Foreign investment in Ethiopia is growing and the banking industry is opening up after decades of prohibitive regulations which locked out foreign investors.
Equity Bank is the newest and the second financial institution after KCB to open a representative office in Kenya’s northern neighbour.
The Bank has set up a Commercial Representative Office in Addis Ababa, Ethiopia as it prepares to commence operations.
Kenya Commercial Bank (KCB) opened its Ethiopian representative office in 2015.
Reports indicate that KCB is looking to open a fully-fledged subsidiary or partner with an Ethiopian bank once the market is opened to foreign lenders.
“Our main area of focus is to have a business and presence in Ethiopia. We hope that by the end of 2020 we can be allowed to go further whether by opening a branch or through our mobile lending platform,” KCB chief executive Joshua Oigara was quoted by Kenya’s Business Daily in March.
Equity Bank’s presence in 10 African countries
Equity Bank’s Commercial Representative Office which will be based at Kazanchis-Addis Ababa. It is expected to be fully operational in July this year.
“Having completed Phase One of our expansion, the entry into Ethiopia is part of our Phase Two expansion in pursuit of our aspiration of being a Pan African Bank with presence in 10 African countries by the end of the year,” says Equity Group CEO and MD, Dr James Mwangi.
He added that this will enable the Bank to continue scaling up and unlock economies of scale especially in this era of digitization and virtualization of banking.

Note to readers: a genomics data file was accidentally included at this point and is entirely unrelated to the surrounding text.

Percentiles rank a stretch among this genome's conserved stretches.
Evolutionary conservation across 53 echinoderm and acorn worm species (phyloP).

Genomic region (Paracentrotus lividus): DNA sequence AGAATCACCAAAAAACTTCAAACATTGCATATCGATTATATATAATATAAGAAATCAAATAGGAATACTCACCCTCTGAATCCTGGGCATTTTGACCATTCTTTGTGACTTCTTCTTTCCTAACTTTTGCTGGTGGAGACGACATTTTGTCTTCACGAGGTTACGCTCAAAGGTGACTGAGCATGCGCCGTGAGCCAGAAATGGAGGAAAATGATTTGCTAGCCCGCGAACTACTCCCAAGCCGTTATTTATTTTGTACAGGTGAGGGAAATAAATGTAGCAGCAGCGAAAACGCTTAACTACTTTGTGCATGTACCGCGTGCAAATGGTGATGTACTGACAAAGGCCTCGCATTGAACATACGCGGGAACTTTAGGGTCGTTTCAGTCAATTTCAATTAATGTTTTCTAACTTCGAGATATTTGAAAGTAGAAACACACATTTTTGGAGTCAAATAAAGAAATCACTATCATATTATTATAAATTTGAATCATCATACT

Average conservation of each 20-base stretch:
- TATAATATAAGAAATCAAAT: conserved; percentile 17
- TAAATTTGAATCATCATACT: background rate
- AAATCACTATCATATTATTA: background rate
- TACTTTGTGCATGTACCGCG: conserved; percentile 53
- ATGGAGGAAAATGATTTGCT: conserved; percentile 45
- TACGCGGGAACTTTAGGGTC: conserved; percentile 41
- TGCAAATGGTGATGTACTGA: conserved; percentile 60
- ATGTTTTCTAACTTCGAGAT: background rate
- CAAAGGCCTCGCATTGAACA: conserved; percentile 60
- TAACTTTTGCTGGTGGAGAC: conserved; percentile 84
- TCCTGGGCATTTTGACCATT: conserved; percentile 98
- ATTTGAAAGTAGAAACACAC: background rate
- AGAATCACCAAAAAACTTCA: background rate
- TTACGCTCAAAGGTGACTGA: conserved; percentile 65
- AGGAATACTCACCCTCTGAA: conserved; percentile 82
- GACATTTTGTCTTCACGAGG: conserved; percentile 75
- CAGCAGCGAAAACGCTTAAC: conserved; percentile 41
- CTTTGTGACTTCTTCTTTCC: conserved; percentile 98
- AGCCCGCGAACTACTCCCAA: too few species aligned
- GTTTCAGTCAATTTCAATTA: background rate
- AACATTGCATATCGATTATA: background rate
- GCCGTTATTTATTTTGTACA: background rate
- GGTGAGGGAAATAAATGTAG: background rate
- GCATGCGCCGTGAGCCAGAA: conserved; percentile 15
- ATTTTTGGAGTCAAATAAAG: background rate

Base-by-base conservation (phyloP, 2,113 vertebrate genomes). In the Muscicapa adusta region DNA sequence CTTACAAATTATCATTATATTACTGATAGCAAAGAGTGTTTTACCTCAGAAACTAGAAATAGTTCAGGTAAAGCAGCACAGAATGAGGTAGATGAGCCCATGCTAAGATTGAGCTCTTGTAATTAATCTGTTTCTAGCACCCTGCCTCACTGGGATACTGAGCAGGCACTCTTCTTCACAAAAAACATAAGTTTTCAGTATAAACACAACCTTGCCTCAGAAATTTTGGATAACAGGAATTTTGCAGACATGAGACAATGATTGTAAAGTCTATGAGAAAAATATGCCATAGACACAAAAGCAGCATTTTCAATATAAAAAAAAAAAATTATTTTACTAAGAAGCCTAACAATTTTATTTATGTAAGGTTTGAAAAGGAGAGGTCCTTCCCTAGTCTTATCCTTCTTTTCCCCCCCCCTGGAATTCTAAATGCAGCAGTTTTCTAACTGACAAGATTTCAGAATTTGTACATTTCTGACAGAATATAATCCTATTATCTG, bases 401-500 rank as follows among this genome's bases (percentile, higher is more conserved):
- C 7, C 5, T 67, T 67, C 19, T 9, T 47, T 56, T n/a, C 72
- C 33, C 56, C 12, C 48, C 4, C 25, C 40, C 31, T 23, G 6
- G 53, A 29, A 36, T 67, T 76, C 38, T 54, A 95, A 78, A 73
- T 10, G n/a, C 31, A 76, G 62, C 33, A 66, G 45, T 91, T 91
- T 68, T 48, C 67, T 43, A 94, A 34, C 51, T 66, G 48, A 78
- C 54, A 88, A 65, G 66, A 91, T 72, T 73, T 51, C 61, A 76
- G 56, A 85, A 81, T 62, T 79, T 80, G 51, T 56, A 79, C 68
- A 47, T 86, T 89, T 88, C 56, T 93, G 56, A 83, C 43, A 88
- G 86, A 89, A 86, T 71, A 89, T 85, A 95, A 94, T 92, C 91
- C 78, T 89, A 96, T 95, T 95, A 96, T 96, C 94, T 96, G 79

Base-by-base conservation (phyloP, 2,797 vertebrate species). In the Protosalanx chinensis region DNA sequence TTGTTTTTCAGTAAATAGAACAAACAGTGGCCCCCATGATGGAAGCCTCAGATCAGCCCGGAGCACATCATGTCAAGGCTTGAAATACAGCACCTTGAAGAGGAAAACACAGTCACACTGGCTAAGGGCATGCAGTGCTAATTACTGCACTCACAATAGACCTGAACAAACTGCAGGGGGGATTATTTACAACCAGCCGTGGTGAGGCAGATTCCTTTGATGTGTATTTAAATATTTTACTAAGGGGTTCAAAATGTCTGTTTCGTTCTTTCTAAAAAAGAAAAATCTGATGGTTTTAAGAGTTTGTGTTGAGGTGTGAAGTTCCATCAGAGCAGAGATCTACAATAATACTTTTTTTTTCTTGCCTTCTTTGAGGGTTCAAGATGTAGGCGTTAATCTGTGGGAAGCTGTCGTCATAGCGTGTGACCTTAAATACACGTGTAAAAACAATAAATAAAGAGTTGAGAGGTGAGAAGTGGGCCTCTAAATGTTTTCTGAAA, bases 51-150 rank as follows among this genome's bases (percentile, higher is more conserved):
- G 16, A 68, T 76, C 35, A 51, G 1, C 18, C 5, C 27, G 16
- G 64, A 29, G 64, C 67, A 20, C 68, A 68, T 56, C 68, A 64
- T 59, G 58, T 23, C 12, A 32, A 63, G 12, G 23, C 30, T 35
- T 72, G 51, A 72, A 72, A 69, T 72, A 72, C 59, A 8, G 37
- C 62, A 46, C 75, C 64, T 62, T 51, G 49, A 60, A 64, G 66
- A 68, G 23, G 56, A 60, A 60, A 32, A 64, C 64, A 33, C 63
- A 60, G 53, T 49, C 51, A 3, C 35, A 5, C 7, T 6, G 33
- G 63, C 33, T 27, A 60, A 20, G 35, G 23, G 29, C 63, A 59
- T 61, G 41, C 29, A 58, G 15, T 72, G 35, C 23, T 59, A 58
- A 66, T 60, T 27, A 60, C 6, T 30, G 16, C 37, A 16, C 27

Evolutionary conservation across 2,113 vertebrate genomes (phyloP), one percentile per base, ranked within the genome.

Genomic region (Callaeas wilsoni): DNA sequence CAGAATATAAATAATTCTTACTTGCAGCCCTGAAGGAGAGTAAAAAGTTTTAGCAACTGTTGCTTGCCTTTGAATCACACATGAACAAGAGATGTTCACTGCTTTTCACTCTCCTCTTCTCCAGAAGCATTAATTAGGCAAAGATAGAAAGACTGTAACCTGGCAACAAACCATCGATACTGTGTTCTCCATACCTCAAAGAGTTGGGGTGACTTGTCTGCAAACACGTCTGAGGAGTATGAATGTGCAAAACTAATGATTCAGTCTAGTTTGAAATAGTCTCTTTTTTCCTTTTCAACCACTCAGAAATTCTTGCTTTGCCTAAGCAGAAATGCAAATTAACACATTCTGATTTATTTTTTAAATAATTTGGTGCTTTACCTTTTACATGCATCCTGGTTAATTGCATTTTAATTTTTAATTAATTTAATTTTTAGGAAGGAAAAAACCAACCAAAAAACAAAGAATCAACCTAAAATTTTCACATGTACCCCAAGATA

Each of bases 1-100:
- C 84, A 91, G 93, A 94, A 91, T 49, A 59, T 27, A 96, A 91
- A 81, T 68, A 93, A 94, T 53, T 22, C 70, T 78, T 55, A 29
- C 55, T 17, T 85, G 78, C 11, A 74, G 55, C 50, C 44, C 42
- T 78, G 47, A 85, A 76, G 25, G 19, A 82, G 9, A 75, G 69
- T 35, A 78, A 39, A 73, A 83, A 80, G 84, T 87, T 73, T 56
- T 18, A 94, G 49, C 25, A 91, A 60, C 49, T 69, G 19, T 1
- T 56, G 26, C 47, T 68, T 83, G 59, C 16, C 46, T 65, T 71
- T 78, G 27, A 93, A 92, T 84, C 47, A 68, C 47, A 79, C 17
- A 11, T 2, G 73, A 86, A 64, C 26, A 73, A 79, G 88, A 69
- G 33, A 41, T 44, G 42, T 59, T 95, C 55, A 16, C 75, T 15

Ethiopia’s government has appointed a privatization commission in ongoing reforms which are aimed at promoting a growing private sector.
The entry of Equity Bank into Ethiopia with a population of nearly 100 million people is in the bank’s plans to bank a cumulative half a billion people.
With the addition of Ethiopia, the Bank will now have operations in a regional market with a combined population of nearly 500 million people, including Kenya, Uganda, Tanzania, Rwanda, South Sudan and DRC.
Kenya and Ethiopia have been working together on various projects, with the most notable being the LAPSET project.
Under LAPSET, massive transport and infrastructure plans to link Addis Ababa to Kenya’s port town of Lamu have been initiated. This makes it timely for Equity bank to work with both governments in offering banking services for these projects.
LAPSET also incorporates South Sudan and comprises the construction of ports, pipelines, new roads, airports and standard gauge railways.
The two countries have completed and operationalized the Ethiopia-Moyale asphalt road and the power transmission line that would further boost intra-trade is nearing completion.
The entry into Ethiopia comes soon after Equity Group announced the Bank’s entry into Zambia and Mozambique.
This is after striking a preliminary agreement with Atlas Mara Limited to exchange ordinary shares in the Group for controlling equity stakes in four banks operating in Rwanda, Tanzania, Zambia and Mozambique.
Ethiopia to join most developed countries in Africa
Ethiopia is now ranked as Africa’s fastest growing economy according to data from the IMF. This places it in an advantageous position to joining Africa’s most developed countries.